403(b) Curriculum Library


Securing Your Organization's Data

Data security is a major concern for all organizations.  Regardless of the industry in which a business operates, if it is using the Internet and electronically transmitting data to external sources, it is subject to potential data security threats and breaches.  In light of this, it is important to be aware of different threats and defenses in order to protect your organization’s network and data.

As part of a 2017 cybersecurity sweep initiative, the SEC reported that more than one-half of all cyber-attacks come from employee negligence or intentional malicious efforts from current and former employees (1).  With respect to negligence, the concern is that employees may click on emails without thinking.  Whether it be from an unfamiliar source, or from a familiar source (which has been hacked), it is not uncommon for an employee to open an email and then click on an embedded link, thereby releasing the virus or other spyware/malware, which infects both the employee’s computer and others on the network.  According to a 2017 Verizon report on data breaches, one in fourteen users were tricked into following a link or opening an attachment; and one-quarter of those were duped more than once (2).  These attacks are known as “phishing.”

Successful phishing emails are not always quick incidents.  Often, the link installs malware to enable the phisher to identify the information it seeks. This may last for a period of months before it becomes obvious that there is a problem.  Sometimes phishing is strictly to identify people who are likely to open malicious emails.  The phisher records the email address of the person opening the email, and then sells the list of email addresses to a third party, who uses that list for future malicious attacks.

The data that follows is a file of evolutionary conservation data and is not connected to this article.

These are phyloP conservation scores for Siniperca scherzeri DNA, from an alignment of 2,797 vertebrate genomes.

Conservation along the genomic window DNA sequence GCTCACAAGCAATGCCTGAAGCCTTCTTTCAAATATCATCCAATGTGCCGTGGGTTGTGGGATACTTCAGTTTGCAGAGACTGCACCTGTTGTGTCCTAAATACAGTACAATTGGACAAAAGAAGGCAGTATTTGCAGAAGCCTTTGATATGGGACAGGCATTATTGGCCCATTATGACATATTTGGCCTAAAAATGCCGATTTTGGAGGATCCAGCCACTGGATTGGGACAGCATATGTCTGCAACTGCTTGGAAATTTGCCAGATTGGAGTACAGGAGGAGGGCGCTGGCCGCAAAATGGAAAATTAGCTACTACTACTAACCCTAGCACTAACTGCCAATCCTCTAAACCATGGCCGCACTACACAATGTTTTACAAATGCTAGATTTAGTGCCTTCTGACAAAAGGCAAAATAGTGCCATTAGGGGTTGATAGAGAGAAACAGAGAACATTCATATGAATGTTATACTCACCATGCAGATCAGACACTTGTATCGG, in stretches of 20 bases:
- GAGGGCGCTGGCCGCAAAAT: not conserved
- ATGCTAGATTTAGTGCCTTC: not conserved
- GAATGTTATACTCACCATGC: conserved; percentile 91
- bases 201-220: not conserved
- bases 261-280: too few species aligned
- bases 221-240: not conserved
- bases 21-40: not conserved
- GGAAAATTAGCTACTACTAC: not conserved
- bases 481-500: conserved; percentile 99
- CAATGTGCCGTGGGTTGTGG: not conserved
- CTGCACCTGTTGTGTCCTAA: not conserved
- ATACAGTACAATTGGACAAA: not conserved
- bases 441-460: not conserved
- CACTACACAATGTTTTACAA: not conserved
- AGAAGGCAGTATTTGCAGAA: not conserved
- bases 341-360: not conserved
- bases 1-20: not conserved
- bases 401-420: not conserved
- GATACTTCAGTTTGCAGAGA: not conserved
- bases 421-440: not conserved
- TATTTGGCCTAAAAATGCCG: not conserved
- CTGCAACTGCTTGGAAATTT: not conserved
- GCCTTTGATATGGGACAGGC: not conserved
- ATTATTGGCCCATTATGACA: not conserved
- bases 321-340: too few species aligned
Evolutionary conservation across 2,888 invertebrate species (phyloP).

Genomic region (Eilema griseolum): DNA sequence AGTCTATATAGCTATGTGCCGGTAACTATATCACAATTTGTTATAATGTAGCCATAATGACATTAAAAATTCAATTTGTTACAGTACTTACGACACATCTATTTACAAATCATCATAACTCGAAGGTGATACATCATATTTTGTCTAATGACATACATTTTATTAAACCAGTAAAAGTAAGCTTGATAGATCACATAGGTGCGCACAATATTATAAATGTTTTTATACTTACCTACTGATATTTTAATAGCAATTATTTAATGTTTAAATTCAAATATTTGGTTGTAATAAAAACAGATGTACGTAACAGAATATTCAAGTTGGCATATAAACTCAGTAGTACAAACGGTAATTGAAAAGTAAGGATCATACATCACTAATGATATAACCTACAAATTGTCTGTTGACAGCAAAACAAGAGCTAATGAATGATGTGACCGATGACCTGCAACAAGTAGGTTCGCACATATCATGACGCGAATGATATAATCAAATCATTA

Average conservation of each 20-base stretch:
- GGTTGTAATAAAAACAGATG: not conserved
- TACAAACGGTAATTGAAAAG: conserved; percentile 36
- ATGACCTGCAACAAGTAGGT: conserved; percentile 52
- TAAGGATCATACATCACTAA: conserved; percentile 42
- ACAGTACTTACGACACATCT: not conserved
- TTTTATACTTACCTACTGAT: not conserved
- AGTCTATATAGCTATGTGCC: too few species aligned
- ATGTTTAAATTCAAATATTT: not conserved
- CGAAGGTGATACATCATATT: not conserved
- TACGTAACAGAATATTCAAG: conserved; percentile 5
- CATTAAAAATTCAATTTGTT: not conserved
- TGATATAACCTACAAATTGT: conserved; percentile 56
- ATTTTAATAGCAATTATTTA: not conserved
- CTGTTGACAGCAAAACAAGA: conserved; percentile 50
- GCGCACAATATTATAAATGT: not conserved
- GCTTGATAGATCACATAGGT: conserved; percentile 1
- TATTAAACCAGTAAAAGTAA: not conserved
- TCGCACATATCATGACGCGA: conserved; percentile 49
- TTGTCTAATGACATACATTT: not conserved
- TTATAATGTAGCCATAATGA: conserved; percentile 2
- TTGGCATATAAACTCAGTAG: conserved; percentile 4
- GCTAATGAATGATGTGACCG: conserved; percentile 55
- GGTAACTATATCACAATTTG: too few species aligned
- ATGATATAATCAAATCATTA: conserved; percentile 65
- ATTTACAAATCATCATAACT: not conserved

There is also the threat of having your organization’s data hacked and held hostage.  In 2017, ransomware was the fifth most common malware, up from twenty-first just three years before.  With Bitcoin as the currency for ransom payments, hackers have been successful in anonymously implementing and collecting on their cyber attacks.

Financial organizations are common targets for hacking attempts.  Criminals seek out an individual’s personal financial data and then use that stolen data to make illegal transactions.  Because of the value of these records, financial companies spend significant resources building strong defense systems to protect their data.  But it is not only financial companies that have come under attack by hackers.  Healthcare institutions are also very popular.  Hackers seek health records to aid in identity theft.  According to some reports, health records are worth more on the black market than financial records.

It is important to recognize that breach attempts are not solely focused on large companies.  In its 2017 report, Verizon noted that 61% of breaches were perpetrated against companies with fewer than 1,000 employees (3).  Smaller firms are coveted targets because they can be conduits to reach larger entities.  In attempting to access the network systems of larger organizations, hackers may try to find entry points through smaller entities that do business with these larger companies.  Smaller businesses are more likely to have less sophisticated cyber threat protection mechanisms, thereby potentially enabling easier access to larger organizations’ data.

Defensive Actions

How can organizations take action to protect themselves and their networks?  Some steps include: